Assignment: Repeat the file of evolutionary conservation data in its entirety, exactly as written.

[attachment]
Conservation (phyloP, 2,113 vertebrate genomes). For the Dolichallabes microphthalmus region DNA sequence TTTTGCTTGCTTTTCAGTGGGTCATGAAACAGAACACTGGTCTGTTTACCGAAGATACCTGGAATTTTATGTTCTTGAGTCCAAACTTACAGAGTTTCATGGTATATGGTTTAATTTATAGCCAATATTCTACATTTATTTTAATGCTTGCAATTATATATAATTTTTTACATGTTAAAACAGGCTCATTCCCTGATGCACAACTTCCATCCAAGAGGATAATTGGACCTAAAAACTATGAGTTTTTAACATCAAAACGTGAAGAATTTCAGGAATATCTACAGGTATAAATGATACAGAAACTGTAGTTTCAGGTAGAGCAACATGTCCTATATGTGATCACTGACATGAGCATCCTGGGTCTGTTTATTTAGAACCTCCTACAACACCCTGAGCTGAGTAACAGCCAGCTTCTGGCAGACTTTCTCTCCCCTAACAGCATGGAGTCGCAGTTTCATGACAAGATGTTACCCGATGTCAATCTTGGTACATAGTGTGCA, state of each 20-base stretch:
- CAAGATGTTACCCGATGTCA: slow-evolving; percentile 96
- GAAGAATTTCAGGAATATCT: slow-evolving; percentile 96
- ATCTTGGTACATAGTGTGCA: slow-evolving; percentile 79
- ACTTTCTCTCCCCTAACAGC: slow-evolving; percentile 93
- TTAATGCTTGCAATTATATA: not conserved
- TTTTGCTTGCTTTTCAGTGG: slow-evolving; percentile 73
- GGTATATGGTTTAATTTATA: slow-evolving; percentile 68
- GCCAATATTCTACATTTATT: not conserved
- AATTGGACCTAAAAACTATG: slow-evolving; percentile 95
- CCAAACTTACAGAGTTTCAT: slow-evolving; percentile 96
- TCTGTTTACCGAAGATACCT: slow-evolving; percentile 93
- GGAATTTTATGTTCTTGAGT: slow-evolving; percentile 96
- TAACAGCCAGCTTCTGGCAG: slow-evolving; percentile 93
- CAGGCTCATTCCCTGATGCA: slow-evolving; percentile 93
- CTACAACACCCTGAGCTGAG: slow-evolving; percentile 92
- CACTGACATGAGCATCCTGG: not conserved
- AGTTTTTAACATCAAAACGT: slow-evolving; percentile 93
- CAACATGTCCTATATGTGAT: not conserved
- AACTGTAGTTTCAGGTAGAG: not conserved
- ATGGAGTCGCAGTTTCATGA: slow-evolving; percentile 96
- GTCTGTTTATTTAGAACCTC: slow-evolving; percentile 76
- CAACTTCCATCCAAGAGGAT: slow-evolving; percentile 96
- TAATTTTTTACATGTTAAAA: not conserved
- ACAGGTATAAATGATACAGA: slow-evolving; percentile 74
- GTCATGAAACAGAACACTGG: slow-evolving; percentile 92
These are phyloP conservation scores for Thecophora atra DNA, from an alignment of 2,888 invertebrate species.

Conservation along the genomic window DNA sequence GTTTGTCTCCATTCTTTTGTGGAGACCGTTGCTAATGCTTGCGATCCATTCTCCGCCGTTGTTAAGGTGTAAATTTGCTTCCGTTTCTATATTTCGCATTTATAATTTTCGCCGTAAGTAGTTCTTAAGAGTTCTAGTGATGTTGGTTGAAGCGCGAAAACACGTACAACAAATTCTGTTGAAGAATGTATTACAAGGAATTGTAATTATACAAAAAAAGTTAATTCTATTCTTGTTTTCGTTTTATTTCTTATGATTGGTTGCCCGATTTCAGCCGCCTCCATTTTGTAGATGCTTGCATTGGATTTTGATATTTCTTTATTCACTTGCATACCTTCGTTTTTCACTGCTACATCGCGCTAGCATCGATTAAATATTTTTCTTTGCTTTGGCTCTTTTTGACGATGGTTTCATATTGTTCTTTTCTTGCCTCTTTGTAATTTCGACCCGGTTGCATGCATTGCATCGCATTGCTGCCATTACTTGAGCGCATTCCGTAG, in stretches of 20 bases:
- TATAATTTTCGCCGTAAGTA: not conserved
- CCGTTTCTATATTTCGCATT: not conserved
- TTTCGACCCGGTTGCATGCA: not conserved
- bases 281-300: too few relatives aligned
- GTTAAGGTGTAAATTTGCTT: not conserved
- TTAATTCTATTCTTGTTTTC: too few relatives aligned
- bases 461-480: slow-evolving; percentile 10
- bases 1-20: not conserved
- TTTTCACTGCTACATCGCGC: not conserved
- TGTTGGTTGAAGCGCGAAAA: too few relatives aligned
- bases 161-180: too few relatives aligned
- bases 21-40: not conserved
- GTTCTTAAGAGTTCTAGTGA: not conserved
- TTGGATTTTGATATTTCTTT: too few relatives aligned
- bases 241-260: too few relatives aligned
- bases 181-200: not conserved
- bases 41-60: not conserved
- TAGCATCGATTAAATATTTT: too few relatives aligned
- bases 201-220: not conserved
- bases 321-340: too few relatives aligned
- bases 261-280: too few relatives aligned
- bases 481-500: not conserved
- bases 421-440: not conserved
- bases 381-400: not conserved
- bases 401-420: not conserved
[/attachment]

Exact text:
Conservation (phyloP, 2,113 vertebrate genomes). For the Dolichallabes microphthalmus region DNA sequence TTTTGCTTGCTTTTCAGTGGGTCATGAAACAGAACACTGGTCTGTTTACCGAAGATACCTGGAATTTTATGTTCTTGAGTCCAAACTTACAGAGTTTCATGGTATATGGTTTAATTTATAGCCAATATTCTACATTTATTTTAATGCTTGCAATTATATATAATTTTTTACATGTTAAAACAGGCTCATTCCCTGATGCACAACTTCCATCCAAGAGGATAATTGGACCTAAAAACTATGAGTTTTTAACATCAAAACGTGAAGAATTTCAGGAATATCTACAGGTATAAATGATACAGAAACTGTAGTTTCAGGTAGAGCAACATGTCCTATATGTGATCACTGACATGAGCATCCTGGGTCTGTTTATTTAGAACCTCCTACAACACCCTGAGCTGAGTAACAGCCAGCTTCTGGCAGACTTTCTCTCCCCTAACAGCATGGAGTCGCAGTTTCATGACAAGATGTTACCCGATGTCAATCTTGGTACATAGTGTGCA, state of each 20-base stretch:
- CAAGATGTTACCCGATGTCA: slow-evolving; percentile 96
- GAAGAATTTCAGGAATATCT: slow-evolving; percentile 96
- ATCTTGGTACATAGTGTGCA: slow-evolving; percentile 79
- ACTTTCTCTCCCCTAACAGC: slow-evolving; percentile 93
- TTAATGCTTGCAATTATATA: not conserved
- TTTTGCTTGCTTTTCAGTGG: slow-evolving; percentile 73
- GGTATATGGTTTAATTTATA: slow-evolving; percentile 68
- GCCAATATTCTACATTTATT: not conserved
- AATTGGACCTAAAAACTATG: slow-evolving; percentile 95
- CCAAACTTACAGAGTTTCAT: slow-evolving; percentile 96
- TCTGTTTACCGAAGATACCT: slow-evolving; percentile 93
- GGAATTTTATGTTCTTGAGT: slow-evolving; percentile 96
- TAACAGCCAGCTTCTGGCAG: slow-evolving; percentile 93
- CAGGCTCATTCCCTGATGCA: slow-evolving; percentile 93
- CTACAACACCCTGAGCTGAG: slow-evolving; percentile 92
- CACTGACATGAGCATCCTGG: not conserved
- AGTTTTTAACATCAAAACGT: slow-evolving; percentile 93
- CAACATGTCCTATATGTGAT: not conserved
- AACTGTAGTTTCAGGTAGAG: not conserved
- ATGGAGTCGCAGTTTCATGA: slow-evolving; percentile 96
- GTCTGTTTATTTAGAACCTC: slow-evolving; percentile 76
- CAACTTCCATCCAAGAGGAT: slow-evolving; percentile 96
- TAATTTTTTACATGTTAAAA: not conserved
- ACAGGTATAAATGATACAGA: slow-evolving; percentile 74
- GTCATGAAACAGAACACTGG: slow-evolving; percentile 92
These are phyloP conservation scores for Thecophora atra DNA, from an alignment of 2,888 invertebrate species.

Conservation along the genomic window DNA sequence GTTTGTCTCCATTCTTTTGTGGAGACCGTTGCTAATGCTTGCGATCCATTCTCCGCCGTTGTTAAGGTGTAAATTTGCTTCCGTTTCTATATTTCGCATTTATAATTTTCGCCGTAAGTAGTTCTTAAGAGTTCTAGTGATGTTGGTTGAAGCGCGAAAACACGTACAACAAATTCTGTTGAAGAATGTATTACAAGGAATTGTAATTATACAAAAAAAGTTAATTCTATTCTTGTTTTCGTTTTATTTCTTATGATTGGTTGCCCGATTTCAGCCGCCTCCATTTTGTAGATGCTTGCATTGGATTTTGATATTTCTTTATTCACTTGCATACCTTCGTTTTTCACTGCTACATCGCGCTAGCATCGATTAAATATTTTTCTTTGCTTTGGCTCTTTTTGACGATGGTTTCATATTGTTCTTTTCTTGCCTCTTTGTAATTTCGACCCGGTTGCATGCATTGCATCGCATTGCTGCCATTACTTGAGCGCATTCCGTAG, in stretches of 20 bases:
- TATAATTTTCGCCGTAAGTA: not conserved
- CCGTTTCTATATTTCGCATT: not conserved
- TTTCGACCCGGTTGCATGCA: not conserved
- bases 281-300: too few relatives aligned
- GTTAAGGTGTAAATTTGCTT: not conserved
- TTAATTCTATTCTTGTTTTC: too few relatives aligned
- bases 461-480: slow-evolving; percentile 10
- bases 1-20: not conserved
- TTTTCACTGCTACATCGCGC: not conserved
- TGTTGGTTGAAGCGCGAAAA: too few relatives aligned
- bases 161-180: too few relatives aligned
- bases 21-40: not conserved
- GTTCTTAAGAGTTCTAGTGA: not conserved
- TTGGATTTTGATATTTCTTT: too few relatives aligned
- bases 241-260: too few relatives aligned
- bases 181-200: not conserved
- bases 41-60: not conserved
- TAGCATCGATTAAATATTTT: too few relatives aligned
- bases 201-220: not conserved
- bases 321-340: too few relatives aligned
- bases 261-280: too few relatives aligned
- bases 481-500: not conserved
- bases 421-440: not conserved
- bases 381-400: not conserved
- bases 401-420: not conserved